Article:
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Yes, they are clear and quite fair. The Confederacy, as it was historically started in 1861, and formed in 1862, was mainly started by one state: South Carolina. Now, we  in no means are requesting all former Confederate states under your administration, we simply believe that the state that practically started the Confederacy might be better suited as Confederate. Unfortunately, that would also likely mean our occupation of Georgia. We have no reason to take it by force, nor any intentions, however I hope you at least consider this, and we can definitely discuss it more. Following this, we have no intention to claim any former United States land."

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"I'm sorry Mister President, but I cannot oblige you when it comes to ceding States in the Union to the Confederacy. Especially when the only justification is that several hundred years ago the Confederacy occupied those States. I'll remind you that for hundreds of years before that, and after the war, those States were part of the Union and happily remained so. As just having left the office of Governor of Georgia, I can personally tell you that Georgia leaving the Union is not a very popular option and I assume it's the same for South Carolina, which I remind you is now one State with North Carolina simply called 'Carolina'. But even if we wanted to hand over Georgia and south Carolina to the Confederacy, I'm afraid it would be an unconstitutional act that we simply wouldn't get away with. Just as no State has the right to leave the Union, the Union does not have the right to cede any State."

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"I was not aware it was set in your constitution." he said. "Well, we Confederates respect our constitution, so I suppose we understand. However, that means we can not make any promises of not expanding into any other lands formerly United States. All due respect, and I understand it is likely it is not our business, but it saddens me that your nation now prohibits a right given to the people a far back as 1776, and the one that gave the Confederacy life. "

Edited by Peter Ilyich
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"That was not a new right given to the people in 1776, because that right had existed for all of human history, it was simply put into practice. James Madison, who is the father of my Constitution, made an interesting statement. He said that the argument of secession is usually a clouded one because we aren't looking at the full picture. Truly, there are two types of secession. The first is to secede for any reason no matter how, just or unjust, logical or illogical, the reason may be. The second is to secede from 'intolerable oppression'. The first type of secession goes against the very idea of having a United States of America and also retracts the allegiance and faith that our forefathers declared and our ancestors confirmed. The second type of secession is just another word for Revolution. Revolution is a right we all share regardless of what anyone says. Blind secession based on emotion, fear, and ultimately to defend the buying and selling of other people is unequivocally and rightfully unconstitutional. Revolution from an oppressive government that does not protect the rights of its citizens and even goes as far as to infringe on them is an American value. I'm sorry Mister President, but the fear of the number of Free States outnumbering the number of Slave States in the Senate is not a justifiable reason for secession, and was thus unconstitutional.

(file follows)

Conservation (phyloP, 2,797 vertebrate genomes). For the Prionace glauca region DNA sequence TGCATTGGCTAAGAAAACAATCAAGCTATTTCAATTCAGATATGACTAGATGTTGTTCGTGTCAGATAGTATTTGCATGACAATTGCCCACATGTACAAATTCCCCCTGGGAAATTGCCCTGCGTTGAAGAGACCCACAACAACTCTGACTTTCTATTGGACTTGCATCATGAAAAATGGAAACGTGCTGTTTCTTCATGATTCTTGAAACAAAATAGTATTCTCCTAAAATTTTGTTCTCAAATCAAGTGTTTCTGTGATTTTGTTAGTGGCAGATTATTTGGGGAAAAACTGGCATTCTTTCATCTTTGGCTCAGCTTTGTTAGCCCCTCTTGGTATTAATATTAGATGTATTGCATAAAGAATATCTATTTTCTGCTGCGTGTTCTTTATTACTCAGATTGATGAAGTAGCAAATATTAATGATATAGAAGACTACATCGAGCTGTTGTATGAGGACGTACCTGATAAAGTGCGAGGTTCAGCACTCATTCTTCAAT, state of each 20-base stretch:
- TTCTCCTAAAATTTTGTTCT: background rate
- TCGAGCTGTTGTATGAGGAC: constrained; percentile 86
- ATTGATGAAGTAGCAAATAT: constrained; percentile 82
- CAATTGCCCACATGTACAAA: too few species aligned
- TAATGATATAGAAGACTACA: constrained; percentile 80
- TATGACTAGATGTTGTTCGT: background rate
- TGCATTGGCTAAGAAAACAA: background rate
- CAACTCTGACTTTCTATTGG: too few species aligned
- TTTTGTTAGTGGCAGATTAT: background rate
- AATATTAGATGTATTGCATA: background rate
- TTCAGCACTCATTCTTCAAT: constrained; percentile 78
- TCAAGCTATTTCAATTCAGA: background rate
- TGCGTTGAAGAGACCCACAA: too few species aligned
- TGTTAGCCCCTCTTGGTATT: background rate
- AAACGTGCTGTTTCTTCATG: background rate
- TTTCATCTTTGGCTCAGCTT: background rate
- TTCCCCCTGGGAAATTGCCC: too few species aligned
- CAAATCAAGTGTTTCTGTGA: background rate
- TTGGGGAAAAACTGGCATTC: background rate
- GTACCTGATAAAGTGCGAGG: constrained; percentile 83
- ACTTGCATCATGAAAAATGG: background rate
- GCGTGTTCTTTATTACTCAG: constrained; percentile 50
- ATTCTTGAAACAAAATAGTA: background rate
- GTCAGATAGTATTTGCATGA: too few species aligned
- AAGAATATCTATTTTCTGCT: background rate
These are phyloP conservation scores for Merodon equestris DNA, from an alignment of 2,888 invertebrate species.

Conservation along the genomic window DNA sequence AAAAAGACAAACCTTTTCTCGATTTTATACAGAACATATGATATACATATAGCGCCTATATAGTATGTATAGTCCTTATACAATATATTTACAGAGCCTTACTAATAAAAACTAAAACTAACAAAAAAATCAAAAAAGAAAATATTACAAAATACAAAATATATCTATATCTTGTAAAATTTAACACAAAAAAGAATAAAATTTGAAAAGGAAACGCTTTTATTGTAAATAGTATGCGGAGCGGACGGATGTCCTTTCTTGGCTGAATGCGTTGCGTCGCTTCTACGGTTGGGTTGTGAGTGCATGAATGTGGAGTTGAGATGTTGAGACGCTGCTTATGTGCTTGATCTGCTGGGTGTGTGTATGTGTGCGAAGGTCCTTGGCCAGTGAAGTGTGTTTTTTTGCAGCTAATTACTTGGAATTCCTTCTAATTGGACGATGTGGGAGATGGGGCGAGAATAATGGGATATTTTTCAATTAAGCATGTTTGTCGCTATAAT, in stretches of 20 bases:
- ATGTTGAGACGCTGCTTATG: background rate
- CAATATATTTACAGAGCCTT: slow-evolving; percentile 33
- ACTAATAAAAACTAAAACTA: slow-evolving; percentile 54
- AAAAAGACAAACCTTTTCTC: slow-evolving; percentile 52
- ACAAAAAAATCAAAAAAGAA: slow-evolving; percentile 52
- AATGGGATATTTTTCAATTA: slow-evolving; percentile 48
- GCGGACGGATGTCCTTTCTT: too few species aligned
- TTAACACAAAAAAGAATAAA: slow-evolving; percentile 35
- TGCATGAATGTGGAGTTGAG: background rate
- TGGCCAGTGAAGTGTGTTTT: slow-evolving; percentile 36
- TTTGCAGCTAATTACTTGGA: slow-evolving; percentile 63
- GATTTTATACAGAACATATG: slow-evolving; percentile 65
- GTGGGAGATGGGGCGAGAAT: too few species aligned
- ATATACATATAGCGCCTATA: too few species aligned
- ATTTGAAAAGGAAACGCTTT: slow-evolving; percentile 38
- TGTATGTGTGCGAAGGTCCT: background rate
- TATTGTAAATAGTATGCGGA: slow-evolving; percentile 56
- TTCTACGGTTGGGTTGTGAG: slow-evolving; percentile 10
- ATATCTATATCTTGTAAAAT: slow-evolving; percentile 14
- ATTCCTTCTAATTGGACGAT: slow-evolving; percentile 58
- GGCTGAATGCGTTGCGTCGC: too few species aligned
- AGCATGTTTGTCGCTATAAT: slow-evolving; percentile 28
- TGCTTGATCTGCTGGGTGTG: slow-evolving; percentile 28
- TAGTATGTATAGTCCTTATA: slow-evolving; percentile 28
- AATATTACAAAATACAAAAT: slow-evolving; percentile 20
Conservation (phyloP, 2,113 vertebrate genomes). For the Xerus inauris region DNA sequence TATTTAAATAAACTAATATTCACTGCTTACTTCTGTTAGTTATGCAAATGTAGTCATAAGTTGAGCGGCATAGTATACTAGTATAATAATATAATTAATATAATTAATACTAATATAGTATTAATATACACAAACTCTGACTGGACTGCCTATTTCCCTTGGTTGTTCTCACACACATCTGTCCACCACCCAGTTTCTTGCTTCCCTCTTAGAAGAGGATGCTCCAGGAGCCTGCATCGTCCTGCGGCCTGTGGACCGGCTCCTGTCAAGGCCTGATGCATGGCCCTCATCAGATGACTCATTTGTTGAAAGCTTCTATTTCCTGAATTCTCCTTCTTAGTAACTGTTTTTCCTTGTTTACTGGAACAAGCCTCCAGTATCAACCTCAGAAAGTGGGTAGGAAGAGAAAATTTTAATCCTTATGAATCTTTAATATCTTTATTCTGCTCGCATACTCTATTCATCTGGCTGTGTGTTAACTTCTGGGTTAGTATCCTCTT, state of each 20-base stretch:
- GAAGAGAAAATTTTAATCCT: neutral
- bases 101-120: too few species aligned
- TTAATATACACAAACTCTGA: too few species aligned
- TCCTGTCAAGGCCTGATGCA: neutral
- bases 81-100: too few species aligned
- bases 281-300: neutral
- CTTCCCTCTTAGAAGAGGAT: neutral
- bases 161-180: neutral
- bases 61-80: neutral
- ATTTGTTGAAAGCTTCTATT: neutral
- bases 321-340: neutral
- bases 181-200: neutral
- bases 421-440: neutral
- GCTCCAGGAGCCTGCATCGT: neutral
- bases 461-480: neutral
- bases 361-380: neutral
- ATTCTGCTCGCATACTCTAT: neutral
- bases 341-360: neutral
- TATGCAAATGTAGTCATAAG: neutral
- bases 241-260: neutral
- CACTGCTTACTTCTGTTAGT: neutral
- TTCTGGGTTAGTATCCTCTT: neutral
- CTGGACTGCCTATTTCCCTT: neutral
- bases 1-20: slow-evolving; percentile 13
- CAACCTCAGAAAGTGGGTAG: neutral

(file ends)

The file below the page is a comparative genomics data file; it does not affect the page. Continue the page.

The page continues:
"That being said, the Confederate States of America I am in right now did not secede from the United States. It came together and formed independently and, as far as I know, without the legalization of slavery or indentured servitude. I'm happy to be here and talk with you about strengthening our relationship and keeping our countries safe, but I, nor the President, nor the Congress, nor the States will either consider or debate ceding any State to a foreign government, Mister President. I hope this wont be something that continues to divide us."